public bool IncludeCanada
        {
            get { return _IncludeCanada; }
            set { _IncludeCanada = value; }
        }

        /// <summary>
        /// Gets or sets a value indicating if Mexican states should be included in the ComboBoxEdit
        /// </summary>
        [Browsable(true)]
        [PropertyTab("Geography", PropertyTabScope.Component)]
        [Description("Gets or sets a value indicating if Mexican states should be included in the ComboBoxEdit")]
        public bool IncludeMexico
        {
            get { return _IncludeMexico; }
            set { _IncludeMexico = value; }
        }

The important take-away from the above snippet is to decorate your properties with the [Browsable(true)] attribute. Without this, Visual Studio will not display these properties in the designer.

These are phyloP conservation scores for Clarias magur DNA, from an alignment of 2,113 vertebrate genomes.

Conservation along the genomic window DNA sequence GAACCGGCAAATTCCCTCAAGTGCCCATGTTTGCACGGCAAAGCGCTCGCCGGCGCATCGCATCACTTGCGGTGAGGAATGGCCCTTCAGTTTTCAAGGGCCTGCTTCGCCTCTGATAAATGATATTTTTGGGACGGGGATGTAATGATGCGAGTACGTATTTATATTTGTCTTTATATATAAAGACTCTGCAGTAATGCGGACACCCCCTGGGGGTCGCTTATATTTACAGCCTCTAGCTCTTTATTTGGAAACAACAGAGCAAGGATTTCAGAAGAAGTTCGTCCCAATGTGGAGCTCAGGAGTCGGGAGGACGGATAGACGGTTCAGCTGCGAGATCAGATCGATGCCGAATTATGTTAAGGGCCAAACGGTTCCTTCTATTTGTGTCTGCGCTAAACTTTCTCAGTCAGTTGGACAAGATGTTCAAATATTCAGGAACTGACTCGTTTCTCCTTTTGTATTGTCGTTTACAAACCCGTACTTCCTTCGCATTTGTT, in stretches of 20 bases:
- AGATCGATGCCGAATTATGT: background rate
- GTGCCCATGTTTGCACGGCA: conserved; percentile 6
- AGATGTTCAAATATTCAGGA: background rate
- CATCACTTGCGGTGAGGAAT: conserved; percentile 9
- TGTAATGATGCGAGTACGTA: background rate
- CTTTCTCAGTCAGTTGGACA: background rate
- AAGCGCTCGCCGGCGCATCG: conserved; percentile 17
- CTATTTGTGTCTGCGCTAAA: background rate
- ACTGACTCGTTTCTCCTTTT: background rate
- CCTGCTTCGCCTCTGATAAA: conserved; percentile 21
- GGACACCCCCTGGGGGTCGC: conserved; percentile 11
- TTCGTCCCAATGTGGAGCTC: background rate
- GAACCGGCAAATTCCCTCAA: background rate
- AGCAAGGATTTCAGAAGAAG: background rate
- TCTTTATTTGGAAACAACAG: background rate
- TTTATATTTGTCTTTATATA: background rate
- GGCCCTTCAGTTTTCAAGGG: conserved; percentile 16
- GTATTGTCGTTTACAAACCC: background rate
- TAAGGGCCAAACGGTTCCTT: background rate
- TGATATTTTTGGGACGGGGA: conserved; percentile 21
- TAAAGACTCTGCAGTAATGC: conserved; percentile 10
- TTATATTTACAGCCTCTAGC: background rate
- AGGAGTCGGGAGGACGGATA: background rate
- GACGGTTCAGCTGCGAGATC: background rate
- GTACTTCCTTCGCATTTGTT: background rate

If you want to pre-populate a list editor, do so within the OnLoaded event:

        /// <summary>
        /// On loaded event handler
        /// </summary>
        protected override void OnLoaded()
        {
            Properties.TextEditStyle = DevExpress.XtraEditors.Controls.TextEditStyles.DisableTextEditor;
            LoadStates(_IncludeUSA, _IncludeCanada, _IncludeMexico);

            base.OnLoaded();

        }   //End the OnLoaded() method